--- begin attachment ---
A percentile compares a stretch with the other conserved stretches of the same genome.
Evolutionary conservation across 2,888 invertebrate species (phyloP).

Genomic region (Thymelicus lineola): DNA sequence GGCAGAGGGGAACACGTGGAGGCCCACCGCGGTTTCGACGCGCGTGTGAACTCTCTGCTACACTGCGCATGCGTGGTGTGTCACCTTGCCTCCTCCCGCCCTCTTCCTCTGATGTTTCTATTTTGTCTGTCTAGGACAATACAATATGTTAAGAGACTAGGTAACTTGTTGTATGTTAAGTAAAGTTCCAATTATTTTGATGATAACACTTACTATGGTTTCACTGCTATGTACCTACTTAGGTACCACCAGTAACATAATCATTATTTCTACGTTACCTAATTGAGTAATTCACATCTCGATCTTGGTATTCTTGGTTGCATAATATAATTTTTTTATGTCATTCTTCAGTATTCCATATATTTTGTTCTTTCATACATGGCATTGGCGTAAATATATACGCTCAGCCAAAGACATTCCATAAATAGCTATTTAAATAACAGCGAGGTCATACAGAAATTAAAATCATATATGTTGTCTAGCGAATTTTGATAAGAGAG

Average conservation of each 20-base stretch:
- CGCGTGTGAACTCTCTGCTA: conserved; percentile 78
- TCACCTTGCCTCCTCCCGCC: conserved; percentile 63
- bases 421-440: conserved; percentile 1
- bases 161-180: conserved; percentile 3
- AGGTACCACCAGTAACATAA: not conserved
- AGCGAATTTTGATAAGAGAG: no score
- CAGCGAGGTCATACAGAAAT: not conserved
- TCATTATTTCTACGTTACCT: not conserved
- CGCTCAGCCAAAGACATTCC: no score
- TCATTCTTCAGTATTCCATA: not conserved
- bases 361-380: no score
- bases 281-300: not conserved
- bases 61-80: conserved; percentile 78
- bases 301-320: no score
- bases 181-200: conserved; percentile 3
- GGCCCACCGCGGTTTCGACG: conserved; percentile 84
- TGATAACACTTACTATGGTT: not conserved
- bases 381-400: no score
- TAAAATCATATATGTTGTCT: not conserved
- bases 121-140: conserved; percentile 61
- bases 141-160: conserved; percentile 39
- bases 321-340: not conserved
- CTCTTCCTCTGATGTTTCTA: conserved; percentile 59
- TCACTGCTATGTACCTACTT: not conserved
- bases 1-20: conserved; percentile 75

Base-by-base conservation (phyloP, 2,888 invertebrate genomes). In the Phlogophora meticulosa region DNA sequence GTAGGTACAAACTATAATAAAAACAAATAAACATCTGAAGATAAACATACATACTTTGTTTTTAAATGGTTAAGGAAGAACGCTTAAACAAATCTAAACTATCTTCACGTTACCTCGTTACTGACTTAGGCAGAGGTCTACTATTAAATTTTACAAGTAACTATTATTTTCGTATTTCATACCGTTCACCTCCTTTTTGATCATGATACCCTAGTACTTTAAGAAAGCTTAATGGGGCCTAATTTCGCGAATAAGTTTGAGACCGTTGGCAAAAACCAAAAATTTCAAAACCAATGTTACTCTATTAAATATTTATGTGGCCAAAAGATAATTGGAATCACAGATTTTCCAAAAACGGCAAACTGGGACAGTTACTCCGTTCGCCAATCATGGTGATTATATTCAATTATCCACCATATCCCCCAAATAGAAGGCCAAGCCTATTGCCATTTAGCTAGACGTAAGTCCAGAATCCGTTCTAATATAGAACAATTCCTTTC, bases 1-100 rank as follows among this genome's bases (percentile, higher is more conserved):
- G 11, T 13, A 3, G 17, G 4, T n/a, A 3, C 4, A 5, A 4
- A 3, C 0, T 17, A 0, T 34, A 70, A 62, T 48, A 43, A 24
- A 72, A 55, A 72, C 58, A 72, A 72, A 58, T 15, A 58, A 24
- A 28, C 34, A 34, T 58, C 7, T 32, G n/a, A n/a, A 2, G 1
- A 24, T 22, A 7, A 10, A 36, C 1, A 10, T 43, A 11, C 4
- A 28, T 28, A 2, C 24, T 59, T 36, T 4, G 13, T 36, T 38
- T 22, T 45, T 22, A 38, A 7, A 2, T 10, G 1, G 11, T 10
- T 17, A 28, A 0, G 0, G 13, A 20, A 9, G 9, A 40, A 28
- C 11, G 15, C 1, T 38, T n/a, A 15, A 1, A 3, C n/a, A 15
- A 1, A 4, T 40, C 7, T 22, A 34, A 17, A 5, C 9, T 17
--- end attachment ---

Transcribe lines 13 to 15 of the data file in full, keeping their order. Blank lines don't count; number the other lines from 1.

- CGCTCAGCCAAAGACATTCC: no score
- TCATTCTTCAGTATTCCATA: not conserved
- bases 361-380: no score